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MIT’s Mobility-on-Demand Wins Buckminster Fuller Challenge

MIT’s Sustainable Personal Mobility and Mobility-on-Demand Systems concepts won this year’s $100,000 Buckminster Fuller Challenge, an annual contest that asks entrants to create designs with maximum social impact.

MIT's Sustainable Personal Mobility and Mobility-on-Demand Systems

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MIT’s Sustainable Personal Mobility and Mobility-on-Demand Systems concepts won this year’s $100,000 Buckminster Fuller Challenge, an annual contest that asks entrants to create designs with maximum social impact.

This year’s winner, chosen out of 285 entries, consists of a Mobility-on-Demand system of shared-use lightweight electric vehicles (EV) placed at automatic charging racks throughout a city. The MIT team’s CityCar and RoboScooter (both folding vehicles) as well as the Green-Wheel Bicycle use a minimum of parking space and can be picked up and dropped off at any charging rack.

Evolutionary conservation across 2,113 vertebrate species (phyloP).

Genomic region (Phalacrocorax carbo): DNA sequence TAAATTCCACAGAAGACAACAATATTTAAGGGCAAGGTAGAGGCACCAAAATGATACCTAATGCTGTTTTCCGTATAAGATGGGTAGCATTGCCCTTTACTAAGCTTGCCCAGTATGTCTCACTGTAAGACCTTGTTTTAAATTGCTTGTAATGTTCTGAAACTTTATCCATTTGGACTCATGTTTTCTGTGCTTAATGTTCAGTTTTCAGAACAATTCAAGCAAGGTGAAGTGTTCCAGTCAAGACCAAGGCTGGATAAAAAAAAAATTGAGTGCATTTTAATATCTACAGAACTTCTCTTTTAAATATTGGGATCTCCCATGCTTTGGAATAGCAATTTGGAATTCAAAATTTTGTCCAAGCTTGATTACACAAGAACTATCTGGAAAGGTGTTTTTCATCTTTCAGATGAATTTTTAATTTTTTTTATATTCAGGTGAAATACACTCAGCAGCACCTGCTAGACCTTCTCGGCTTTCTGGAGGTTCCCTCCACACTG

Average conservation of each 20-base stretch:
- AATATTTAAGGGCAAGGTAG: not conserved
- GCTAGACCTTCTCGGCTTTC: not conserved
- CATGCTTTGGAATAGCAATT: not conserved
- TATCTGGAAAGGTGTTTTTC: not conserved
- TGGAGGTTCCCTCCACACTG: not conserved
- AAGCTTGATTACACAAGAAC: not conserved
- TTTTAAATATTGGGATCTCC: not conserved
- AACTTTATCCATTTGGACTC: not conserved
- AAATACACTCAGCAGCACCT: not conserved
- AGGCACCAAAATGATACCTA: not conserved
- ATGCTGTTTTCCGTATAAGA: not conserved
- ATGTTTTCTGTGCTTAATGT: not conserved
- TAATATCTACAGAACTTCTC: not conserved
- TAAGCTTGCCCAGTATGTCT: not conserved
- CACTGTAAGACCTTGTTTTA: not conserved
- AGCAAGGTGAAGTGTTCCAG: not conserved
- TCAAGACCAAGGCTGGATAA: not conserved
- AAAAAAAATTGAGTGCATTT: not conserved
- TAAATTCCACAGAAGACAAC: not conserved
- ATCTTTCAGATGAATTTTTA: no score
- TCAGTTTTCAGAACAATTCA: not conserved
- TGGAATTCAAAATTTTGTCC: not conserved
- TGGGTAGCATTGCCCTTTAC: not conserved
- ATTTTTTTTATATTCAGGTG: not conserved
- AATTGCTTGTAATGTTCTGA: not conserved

The Buckminster Fuller Challenge jury called the entry a “bold, visionary idea” that “beautifully reflects the spirit of the Buckminster Fuller Challenge.” Despite its boldness, the MIT entry is feasible in the near-term–the RoboScooter prototype is already constructed and the Mobility-on-Demand system could be tweaked to work with existing electric bicycles and motorcycles. Bike-sharing programs are already gaining ground in the U.S. and beyond–Mobility-on-Demand could be the next step.

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Check out the RoboScooter in action below.

[The Buckminster Fuller Challenge]

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About the author

Ariel Schwartz is a Senior Editor at Co.Exist. She has contributed to SF Weekly, Popular Science, Inhabitat, Greenbiz, NBC Bay Area, GOOD Magazine and more

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